If there's one good thing to come out of all this, it's that I think I've earned the respect of my teammates and coaches. I hope so, anyway. After every tackle, one of my linemen always comes over and helps me up, which I think is a sign of appreciation. They treat me like a little brother. It has been important to me to show them that their little brother isn't gutless.
Some people think I'm playing because my contract is so heavy with incentives, but the money doesn't matter. I still keep the bank receipt with the $17 balance in my wallet to remind me how little I once had. Besides, we make so much more money than we deserve that it's crazy. I can live off my $8.8 million signing bonus forever, and I received $75,000 the other day just for doing a photo shoot holding up Sprint cell phones. Whenever I'm short on cash, I just start signing the trading cards stacked on my kitchen table, and next thing I know, I've got a $30,000 check in the mail. The money can wreck an athlete who doesn't have pride, and I understand how fans get frustrated with athletes who get fat on fame after they get paid.
That's why I structured my contract the way I did, so that I'm paid huge if I produce huge and guaranteed little if I produce little. My contract has gotten a lot of criticism, which I don't understand at all. I mean, it's my money to gain or lose, not anybody else's. My contract is based on production, which is how it should be. There's a huge difference between making a lot of money and earning a lot of money. People seem to write about my contract every week, as if it was something evil. But my honor is the only thing I can take to my grave.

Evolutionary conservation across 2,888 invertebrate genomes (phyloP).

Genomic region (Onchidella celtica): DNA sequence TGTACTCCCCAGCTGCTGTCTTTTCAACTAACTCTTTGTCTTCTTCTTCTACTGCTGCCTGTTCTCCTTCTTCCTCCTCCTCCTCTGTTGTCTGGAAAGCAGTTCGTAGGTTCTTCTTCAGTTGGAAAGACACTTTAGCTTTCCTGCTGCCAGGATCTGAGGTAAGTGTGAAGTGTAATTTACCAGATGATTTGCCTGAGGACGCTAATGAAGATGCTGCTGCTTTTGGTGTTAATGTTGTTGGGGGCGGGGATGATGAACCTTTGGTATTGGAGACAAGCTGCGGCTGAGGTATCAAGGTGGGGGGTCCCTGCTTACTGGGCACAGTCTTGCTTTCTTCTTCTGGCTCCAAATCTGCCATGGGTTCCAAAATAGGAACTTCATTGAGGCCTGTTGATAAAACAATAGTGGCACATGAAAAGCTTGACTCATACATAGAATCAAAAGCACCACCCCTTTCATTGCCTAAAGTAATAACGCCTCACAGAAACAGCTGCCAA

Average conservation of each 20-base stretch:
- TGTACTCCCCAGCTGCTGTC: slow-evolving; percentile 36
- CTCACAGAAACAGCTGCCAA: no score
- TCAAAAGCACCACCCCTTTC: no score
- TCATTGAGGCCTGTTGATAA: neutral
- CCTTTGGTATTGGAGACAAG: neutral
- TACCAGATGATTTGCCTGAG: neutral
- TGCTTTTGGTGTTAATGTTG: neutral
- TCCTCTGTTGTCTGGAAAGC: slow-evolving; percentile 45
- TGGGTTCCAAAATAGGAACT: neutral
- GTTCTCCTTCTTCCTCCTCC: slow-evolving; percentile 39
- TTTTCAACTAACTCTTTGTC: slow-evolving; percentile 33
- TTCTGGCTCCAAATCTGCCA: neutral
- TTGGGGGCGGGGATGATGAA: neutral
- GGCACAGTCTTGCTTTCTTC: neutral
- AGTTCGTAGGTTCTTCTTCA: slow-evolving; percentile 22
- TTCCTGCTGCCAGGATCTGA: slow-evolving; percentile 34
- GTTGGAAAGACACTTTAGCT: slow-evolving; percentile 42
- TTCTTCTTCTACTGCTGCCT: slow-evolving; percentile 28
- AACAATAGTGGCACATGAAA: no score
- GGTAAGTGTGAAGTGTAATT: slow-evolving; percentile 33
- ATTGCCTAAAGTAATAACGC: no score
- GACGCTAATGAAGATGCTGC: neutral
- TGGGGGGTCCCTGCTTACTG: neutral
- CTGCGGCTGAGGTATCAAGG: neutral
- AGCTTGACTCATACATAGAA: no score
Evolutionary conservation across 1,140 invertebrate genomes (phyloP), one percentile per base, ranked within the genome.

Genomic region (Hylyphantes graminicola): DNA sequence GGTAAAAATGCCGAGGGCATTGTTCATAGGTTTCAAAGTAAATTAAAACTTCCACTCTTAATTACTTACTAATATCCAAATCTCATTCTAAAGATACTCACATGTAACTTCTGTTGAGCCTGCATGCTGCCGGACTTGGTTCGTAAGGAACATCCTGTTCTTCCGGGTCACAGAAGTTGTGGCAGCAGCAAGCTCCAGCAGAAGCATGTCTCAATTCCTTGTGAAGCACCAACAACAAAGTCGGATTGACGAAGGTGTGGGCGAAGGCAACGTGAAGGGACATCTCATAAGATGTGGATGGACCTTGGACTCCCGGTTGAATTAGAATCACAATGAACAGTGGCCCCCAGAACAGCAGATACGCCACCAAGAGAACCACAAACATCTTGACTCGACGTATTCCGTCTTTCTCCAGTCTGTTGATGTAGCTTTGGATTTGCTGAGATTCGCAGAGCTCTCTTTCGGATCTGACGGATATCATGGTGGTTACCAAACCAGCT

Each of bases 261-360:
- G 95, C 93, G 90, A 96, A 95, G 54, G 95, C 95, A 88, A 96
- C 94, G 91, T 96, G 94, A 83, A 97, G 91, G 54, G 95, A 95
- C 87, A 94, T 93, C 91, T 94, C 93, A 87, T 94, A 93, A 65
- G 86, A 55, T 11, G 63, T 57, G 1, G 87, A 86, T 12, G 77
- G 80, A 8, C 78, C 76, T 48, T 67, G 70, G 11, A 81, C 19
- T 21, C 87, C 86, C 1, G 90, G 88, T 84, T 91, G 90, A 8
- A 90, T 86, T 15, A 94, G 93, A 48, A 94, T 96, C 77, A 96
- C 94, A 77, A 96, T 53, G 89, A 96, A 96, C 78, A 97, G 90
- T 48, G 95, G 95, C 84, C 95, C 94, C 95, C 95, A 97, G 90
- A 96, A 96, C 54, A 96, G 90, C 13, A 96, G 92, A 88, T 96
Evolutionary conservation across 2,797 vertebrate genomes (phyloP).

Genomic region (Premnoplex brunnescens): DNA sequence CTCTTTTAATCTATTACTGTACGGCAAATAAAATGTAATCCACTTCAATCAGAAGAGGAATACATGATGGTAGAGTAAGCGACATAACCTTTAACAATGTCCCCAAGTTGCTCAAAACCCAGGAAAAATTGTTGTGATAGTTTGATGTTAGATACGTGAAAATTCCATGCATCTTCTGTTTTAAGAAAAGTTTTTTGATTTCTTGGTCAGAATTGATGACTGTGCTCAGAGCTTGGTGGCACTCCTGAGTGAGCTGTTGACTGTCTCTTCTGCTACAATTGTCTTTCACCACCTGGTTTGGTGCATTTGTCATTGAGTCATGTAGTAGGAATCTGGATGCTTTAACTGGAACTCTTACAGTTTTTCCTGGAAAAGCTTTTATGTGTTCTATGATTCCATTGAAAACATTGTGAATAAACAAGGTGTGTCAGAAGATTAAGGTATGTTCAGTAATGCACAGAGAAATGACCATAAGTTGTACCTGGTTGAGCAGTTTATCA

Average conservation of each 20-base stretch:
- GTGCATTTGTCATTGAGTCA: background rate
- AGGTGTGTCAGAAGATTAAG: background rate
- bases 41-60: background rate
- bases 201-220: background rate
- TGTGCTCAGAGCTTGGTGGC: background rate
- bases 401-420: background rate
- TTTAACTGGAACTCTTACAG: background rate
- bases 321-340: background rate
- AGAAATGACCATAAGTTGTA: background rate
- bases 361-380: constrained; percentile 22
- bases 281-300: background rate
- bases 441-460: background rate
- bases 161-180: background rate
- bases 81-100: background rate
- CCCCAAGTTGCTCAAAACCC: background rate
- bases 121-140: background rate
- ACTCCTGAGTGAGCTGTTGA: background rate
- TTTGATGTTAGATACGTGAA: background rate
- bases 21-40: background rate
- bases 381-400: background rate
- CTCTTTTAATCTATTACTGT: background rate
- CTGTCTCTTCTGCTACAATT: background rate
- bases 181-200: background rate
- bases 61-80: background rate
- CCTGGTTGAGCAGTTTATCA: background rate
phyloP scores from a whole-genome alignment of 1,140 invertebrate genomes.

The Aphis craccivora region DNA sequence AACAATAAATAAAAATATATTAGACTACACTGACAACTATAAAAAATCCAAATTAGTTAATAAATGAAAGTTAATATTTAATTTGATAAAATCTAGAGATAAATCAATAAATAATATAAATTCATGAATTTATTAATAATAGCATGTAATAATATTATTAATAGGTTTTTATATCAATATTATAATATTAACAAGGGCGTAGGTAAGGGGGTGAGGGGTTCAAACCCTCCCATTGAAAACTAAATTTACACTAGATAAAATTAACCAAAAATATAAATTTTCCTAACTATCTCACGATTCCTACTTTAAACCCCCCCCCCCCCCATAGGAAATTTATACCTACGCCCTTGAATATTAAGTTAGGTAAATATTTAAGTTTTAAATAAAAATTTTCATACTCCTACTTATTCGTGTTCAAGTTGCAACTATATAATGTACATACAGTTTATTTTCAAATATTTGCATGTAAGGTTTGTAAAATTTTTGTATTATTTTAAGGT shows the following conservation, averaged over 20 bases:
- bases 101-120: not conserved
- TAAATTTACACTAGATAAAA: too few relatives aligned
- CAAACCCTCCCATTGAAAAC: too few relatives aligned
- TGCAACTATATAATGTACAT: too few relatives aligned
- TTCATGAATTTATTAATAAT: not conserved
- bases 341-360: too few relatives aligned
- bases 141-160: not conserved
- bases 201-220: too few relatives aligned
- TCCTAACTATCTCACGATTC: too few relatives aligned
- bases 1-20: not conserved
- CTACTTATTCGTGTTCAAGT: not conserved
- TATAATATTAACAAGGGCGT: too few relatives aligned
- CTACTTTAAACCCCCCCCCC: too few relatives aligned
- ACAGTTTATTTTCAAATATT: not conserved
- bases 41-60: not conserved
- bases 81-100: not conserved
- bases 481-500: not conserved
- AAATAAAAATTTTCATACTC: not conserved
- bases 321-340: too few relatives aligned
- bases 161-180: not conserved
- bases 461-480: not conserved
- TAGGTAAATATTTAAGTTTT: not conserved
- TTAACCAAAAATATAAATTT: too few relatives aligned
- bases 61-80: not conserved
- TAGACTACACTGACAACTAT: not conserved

The criticism hurts, though, I won't lie. I've got no problem telling you I spent a lot of my record-setting senior year lonely and crying in my apartment because my girlfriend started dating another player on our team. Shoot, I'll cry in my car sometimes if an old song comes on that reminds me of something happy from my childhood. Just because you're sensitive, though, doesn't mean you can't be tough. I'll get through all this, because I know there is something out there that can cure just about everything that ails me and my team.
It's called winning.
This article appears in the March 6, 2000 issue of ESPN The Magazine.